Dan Ariely: There are multiple explanations. The first one of course is that if people in advertising think that everybody else is doing it, that becomes acceptable. People don't feel bad about it. If people can look at their competitors and say they have done X and they say it must be the standard, it's okay. So that's one thing that just happens as a social norm, and the same thing happens with politicians.
But in politicians we also found something else. We have the election season now in the US and lots of lying and deception is going on, and we looked at what people want from their politicians, and what we found was that people want the politicians on the other side of the aisle to be honest, but they want the politician on their side of the aisle to be dishonest. And why? It's because people are ideological. They want particular policies. People on the left wing want healthcare and more environmental policies. People on the right want to abolish national healthcare and they want lower taxation. Whatever people believe in, their belief in the rightness of the policy overwhelms their desire for honesty.
So if you think about it, there are lots of human values out there. One of them is the outcomes that we want. And the question is to what extent are we willing to sacrifice it for honesty? And in politics right now the American public is willing to accept lots of betrayal of honesty for the policies that they want to see enacted.
Antony Funnell: You also believe, don't you, that some of the systems that we set up actually foster dishonesty or deception, including the notion of the cashless economy.
Dan Ariely: Yes, and there are many ways in which we set things up in a way that is incompatible with our ability to rationalise. And one of those of course is conflicts of interest. So we are creating so many systems with conflicts of interest. Of course banking, politics, healthcare. Imagine a physician who is faced between a choice of something that is better for their patient and something that is better for them financially. And we are not asking whether a physician will do something knowingly against their patient, but we are asking can they actually ignore their financial incentive, can they fully ignore it. And the answer is absolutely no.
And then the other part that you mention is this idea of a distance for money. So when we get people to do these tasks and when they finish doing these tasks they look at the experimenter in the eye and they say, you know, you owe me X amount of money, people cheat a little bit. But when they look them in the eyes and they say you owe me X amount of tokens and then they take these tokens, walk 12 feet to the side and change them for money, our participants doubled their cheating.
And the idea is that when you lie for money it's a very concrete thing, it's like taking money from a petty cash box. But when you are lying for something that is tokens, you can fool yourself that you are actually not that bad. It's like taking office supplies from the office or exaggerating a little bit on expense reports. People just don't feel the connection with that, it's not as clear, people don't feel as bad about these lies.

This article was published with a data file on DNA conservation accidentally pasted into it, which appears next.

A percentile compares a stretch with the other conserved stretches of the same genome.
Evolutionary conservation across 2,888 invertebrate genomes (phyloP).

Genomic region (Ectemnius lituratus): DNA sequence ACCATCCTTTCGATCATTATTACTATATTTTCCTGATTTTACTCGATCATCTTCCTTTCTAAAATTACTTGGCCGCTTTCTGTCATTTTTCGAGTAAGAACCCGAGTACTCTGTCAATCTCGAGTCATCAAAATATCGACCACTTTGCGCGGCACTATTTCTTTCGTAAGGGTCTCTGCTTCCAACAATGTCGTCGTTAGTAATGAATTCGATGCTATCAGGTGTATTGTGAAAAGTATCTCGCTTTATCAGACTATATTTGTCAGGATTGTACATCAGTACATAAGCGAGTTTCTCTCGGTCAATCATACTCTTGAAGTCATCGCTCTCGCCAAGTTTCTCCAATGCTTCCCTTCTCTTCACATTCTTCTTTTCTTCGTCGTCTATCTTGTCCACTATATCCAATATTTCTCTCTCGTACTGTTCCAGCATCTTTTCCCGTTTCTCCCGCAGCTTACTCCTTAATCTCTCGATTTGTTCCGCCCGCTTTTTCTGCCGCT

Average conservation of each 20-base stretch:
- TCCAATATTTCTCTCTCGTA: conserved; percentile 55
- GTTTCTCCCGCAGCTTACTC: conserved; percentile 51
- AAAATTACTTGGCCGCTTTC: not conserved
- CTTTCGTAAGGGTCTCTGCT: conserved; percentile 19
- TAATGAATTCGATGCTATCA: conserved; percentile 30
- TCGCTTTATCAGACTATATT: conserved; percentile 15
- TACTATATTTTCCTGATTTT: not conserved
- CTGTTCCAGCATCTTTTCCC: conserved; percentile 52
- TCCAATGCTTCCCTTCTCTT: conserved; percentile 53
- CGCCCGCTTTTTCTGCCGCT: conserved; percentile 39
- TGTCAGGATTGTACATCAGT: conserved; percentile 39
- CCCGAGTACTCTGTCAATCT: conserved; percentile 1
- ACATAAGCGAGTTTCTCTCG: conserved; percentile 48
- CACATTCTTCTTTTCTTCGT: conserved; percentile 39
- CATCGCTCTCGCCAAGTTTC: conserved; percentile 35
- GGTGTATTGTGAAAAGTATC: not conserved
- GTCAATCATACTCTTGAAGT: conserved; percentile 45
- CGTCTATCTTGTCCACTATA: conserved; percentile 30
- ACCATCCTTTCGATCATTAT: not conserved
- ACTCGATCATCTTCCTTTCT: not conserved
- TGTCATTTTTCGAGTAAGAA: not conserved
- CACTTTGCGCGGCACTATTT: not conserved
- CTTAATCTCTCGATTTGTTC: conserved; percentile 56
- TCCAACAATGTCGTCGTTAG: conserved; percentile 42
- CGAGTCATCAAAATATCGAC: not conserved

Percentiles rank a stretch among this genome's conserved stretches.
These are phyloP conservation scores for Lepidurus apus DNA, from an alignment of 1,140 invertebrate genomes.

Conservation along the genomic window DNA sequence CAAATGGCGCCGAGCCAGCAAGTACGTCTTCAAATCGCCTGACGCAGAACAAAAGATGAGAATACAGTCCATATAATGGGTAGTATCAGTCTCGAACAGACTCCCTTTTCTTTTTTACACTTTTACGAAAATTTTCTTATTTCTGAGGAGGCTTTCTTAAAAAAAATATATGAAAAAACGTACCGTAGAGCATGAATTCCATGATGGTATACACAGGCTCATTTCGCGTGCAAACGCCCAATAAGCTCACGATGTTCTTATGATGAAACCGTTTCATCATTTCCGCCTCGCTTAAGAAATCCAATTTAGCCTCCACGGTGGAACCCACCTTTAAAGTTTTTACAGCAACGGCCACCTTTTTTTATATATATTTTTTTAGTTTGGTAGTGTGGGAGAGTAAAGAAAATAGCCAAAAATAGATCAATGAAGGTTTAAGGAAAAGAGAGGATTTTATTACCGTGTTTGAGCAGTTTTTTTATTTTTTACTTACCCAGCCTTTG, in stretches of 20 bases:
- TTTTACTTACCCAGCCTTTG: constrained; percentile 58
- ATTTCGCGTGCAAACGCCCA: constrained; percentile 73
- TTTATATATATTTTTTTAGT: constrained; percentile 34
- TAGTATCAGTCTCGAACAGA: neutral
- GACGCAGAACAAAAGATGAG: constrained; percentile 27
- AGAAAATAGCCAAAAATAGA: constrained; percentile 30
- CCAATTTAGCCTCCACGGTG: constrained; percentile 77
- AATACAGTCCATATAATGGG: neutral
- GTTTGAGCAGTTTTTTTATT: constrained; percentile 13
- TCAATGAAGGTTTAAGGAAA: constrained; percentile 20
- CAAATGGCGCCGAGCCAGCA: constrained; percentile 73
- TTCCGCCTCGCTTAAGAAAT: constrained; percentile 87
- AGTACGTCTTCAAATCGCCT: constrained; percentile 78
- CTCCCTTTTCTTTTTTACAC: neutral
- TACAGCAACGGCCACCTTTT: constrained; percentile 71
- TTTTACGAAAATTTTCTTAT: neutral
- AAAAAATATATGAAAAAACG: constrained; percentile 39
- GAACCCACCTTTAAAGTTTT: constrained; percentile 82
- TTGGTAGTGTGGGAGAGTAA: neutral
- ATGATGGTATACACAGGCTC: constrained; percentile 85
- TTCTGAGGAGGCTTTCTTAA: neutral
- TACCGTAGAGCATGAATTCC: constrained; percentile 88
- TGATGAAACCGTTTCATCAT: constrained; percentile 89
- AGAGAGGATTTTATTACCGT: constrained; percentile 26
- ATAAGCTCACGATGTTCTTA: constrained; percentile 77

If you think about the modern economy, a lot of it is about distance, a lot of it is about not cash but credit, stock options, derivatives, not dealing with people directly, dealing with people over great distances, and all of those distances are allowing people to be more dishonest on one side but still think of themselves as being honest on the other.
Antony Funnell: And just finally, for some of us it feels like we are living in a time where there is enormous deception going on on a daily basis or minute by minute basis within our world. It is our society at the moment any more deceptive than previous generations, or are perhaps just some of us more attuned to it or is it more in our face?
Dan Ariely: So I think society today is more deceptive, but it's not because people are worse in their nature. It's not as if the generation X, Y or Z are kind of worse people. But if you think about this idea of distance from other people and you say that what we are doing now is we are dealing more and more with people who we don't know, do you think about the social amplification of bad behaviour, we are in a time and place in history where we see lots of what other people are doing. We pay particular attention to the bad behaviours.
Right now think about the presidential candidates in the US. We basically every day hear all the things that they've said every day. It's really easy to get how many lies they've said every day. This was not something that was available 50 years ago. So our exposure to those things is much higher. Our understanding of them is much higher. And the distance we have from other people is much higher. So I think what's happening now is technology is getting the same types of people to actually behave in much worse ways.
Antony Funnell: No offence intended of course. Our guests today on Future Tense were Dan Ariely, from Duke University, Leonard Saxe from Brandeis University, also in the United States, and Sven Brodmerkel from Bond University in Australia.
My co-producer on this show is Karin Zsivanovits, the sound engineer Steve Fieldhouse. I'm Antony Funnell, until next time, cheers!